Facebook is getting ready to beam Internet signals down from the sky with a high-flying drone aircraft, in an ambitious plan that comes across like a high-tech reimagining of an H.G. Wells novel.
The company announced this week that a full-scale prototype of its Aquila drone is now complete and ready for flight-testing. Resembling a sleek V-shaped stealth bomber, the aircraft is designed to fly at high altitudes for long periods of time, sending Internet signals down to remote areas that don’t have conventional access to the Web.
The full-size craft might look slight in pictures, but it’s actually pretty massive, with a wingspan of 42 metres putting it in the same league as a Boeing 737. Facebook points out, however, that Aquila’s design and lightweight carbon-fibre frame means it actually weighs hundreds of times less.
The aircraft is designed to fly at altitudes above commercial airspace, between 18 metres and 27 kilometres above the ground, and when Facebook describes the drone as “long-endurance”, it’s not kidding: the solar-powered Aquila can circle in the sky for up to 90 days before needing to land.
The drones are designed to receive a radio Internet signal from a distant ground station, which can then be shared between drones using a network of drone-to-drone lasers in addition to beaming the signal down to remote communities on the ground.
The laser technology is something that Facebook researchers have also been working on. The company says it has achieved a major breakthrough: lasers capable of beaming tens of gigabits of data per second, which it claims is 10 times the current state of the art. They’re precise too, supposedly able to target an area the size of a coin from hundreds of kilometres away.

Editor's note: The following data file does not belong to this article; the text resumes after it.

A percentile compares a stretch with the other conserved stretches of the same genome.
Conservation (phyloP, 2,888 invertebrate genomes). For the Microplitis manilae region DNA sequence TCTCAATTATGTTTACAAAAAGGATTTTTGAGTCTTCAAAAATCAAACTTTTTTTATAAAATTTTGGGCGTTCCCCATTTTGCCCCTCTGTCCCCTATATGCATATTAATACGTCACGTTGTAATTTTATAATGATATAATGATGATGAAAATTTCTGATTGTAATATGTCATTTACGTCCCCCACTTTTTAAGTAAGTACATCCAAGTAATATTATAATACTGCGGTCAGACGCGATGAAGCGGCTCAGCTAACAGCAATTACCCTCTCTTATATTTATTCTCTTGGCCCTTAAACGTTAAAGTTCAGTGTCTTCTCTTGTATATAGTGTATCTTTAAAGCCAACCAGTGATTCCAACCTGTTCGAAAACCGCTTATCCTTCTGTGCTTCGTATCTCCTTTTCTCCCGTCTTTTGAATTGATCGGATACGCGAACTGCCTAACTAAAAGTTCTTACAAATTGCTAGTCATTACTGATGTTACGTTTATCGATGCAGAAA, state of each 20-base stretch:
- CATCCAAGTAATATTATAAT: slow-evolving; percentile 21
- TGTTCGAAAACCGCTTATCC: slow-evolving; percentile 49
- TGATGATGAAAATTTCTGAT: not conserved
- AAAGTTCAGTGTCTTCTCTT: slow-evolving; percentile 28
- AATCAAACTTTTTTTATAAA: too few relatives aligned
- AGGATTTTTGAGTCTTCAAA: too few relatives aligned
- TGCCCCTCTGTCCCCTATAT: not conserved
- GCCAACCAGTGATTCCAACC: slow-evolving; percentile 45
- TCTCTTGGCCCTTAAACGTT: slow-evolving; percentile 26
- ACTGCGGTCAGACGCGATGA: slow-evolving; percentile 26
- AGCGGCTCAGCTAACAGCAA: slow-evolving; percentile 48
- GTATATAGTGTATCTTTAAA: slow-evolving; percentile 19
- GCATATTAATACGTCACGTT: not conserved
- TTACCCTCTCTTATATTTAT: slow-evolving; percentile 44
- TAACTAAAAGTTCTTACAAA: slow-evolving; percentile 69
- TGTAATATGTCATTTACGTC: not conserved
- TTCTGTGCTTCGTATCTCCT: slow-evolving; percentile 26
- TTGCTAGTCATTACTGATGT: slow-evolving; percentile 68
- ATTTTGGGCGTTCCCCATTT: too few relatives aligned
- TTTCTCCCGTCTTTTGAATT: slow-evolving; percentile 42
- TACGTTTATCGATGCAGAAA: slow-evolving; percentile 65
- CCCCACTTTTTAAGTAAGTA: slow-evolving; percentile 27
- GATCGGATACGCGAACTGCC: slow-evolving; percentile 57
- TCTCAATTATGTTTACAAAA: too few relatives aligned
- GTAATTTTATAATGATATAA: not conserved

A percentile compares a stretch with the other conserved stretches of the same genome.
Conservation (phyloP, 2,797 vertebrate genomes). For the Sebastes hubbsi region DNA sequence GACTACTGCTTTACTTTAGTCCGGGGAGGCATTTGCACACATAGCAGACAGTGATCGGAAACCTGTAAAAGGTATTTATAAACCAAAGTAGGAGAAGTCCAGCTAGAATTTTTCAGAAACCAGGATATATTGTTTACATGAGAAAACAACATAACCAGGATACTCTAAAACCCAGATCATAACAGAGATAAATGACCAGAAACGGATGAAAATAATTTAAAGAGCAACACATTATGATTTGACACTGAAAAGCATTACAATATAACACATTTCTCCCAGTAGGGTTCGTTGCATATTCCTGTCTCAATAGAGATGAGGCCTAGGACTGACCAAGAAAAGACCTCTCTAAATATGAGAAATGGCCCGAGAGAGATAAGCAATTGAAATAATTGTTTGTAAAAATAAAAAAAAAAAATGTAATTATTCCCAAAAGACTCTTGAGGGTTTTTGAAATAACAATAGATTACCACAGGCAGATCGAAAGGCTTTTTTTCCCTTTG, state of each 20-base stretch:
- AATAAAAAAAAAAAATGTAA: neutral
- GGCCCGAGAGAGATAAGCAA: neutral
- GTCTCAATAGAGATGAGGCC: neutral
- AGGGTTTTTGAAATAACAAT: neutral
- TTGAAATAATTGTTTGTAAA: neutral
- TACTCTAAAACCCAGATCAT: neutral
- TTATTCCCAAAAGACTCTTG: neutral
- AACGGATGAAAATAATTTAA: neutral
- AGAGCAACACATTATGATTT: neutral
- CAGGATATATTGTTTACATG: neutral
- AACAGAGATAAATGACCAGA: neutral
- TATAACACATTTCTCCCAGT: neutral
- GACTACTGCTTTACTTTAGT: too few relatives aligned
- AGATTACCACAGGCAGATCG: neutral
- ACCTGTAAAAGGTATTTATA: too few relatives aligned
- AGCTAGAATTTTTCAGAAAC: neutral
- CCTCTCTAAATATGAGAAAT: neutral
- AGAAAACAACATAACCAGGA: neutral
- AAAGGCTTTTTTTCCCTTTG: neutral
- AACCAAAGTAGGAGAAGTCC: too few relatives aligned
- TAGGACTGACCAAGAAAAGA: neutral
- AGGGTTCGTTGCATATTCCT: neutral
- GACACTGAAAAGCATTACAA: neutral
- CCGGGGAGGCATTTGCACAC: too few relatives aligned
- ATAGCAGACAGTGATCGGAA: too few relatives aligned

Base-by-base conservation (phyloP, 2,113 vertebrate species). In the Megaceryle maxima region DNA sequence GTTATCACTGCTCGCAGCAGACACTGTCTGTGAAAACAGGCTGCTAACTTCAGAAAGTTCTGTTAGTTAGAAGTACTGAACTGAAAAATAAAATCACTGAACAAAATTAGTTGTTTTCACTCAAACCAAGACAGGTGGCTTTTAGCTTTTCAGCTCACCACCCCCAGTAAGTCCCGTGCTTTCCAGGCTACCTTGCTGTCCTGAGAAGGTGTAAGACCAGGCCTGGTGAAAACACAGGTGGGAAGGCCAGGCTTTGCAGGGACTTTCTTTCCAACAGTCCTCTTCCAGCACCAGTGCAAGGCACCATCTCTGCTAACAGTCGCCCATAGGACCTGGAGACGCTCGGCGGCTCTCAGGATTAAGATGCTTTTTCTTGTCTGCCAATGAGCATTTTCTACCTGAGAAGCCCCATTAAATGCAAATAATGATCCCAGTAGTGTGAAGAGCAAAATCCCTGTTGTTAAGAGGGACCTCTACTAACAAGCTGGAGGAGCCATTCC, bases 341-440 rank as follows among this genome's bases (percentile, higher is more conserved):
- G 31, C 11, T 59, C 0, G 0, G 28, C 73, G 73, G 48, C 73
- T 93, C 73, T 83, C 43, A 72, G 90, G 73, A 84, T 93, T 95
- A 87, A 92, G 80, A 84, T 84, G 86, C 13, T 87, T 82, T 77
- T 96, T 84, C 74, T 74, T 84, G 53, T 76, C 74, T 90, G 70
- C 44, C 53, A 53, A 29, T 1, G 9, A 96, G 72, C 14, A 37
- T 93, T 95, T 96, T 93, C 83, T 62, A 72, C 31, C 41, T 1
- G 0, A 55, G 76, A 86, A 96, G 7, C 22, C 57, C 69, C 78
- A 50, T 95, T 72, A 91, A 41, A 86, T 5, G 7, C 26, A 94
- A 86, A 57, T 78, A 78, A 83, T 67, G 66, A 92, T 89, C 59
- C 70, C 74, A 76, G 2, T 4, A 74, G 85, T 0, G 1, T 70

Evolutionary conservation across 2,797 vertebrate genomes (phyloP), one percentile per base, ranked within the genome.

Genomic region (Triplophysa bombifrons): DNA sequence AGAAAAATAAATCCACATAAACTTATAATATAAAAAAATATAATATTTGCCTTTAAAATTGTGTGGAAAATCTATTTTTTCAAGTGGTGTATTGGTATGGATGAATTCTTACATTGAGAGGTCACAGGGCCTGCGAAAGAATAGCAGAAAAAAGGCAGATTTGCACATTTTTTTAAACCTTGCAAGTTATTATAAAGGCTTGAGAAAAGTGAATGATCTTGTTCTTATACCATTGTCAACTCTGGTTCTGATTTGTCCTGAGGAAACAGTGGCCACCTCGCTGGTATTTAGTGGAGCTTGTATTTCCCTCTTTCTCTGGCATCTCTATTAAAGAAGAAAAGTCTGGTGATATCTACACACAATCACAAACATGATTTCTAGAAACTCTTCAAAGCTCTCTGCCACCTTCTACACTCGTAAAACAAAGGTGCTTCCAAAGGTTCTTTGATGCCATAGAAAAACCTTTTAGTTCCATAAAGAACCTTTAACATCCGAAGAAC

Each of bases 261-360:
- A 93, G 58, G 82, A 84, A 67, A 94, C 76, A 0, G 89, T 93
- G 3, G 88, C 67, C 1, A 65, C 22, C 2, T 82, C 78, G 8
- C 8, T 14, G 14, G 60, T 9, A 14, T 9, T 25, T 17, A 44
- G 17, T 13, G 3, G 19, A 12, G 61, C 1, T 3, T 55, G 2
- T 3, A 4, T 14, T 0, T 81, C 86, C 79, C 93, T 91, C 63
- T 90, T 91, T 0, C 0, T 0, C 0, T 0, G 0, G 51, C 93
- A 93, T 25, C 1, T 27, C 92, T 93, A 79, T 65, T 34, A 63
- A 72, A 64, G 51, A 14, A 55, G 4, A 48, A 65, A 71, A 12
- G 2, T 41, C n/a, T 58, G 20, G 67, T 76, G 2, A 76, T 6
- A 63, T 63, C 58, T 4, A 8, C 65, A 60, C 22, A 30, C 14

The initiatives are part of Facebook’s Connectivity Lab, working in conjunction with the company’s non-profit enterprise Internet.org, the goal of which is to improve Internet access around the globe. With 4 billion people on the planet not having access to the Web, it’s a big job, not helped by the fact that 10 percent of the world’s population lives in remote areas that don’t have any Internet infrastructure to begin with.
Facebook says it’s not planning on operating its own drone network to solve the problem, but has developed the Aquila as a demonstration of what’s possible in the hope that other companies will deploy similar technologies.
The Aquila project draws parallels with another highly publicised effort to provide Internet to remote areas: Google’s Project Loon. Google’s vision is similar to Facebook’s drone plan but uses an alternative form of aircraft to deliver the signal: hot-air balloons. H.G. Wells would most certainly approve!
Google’s technology is further along than Facebook’s research, with the search giant having just inked a deal with Sri Lanka to douse the island in broadband and make it the first country in the world to enjoy universal Internet coverage.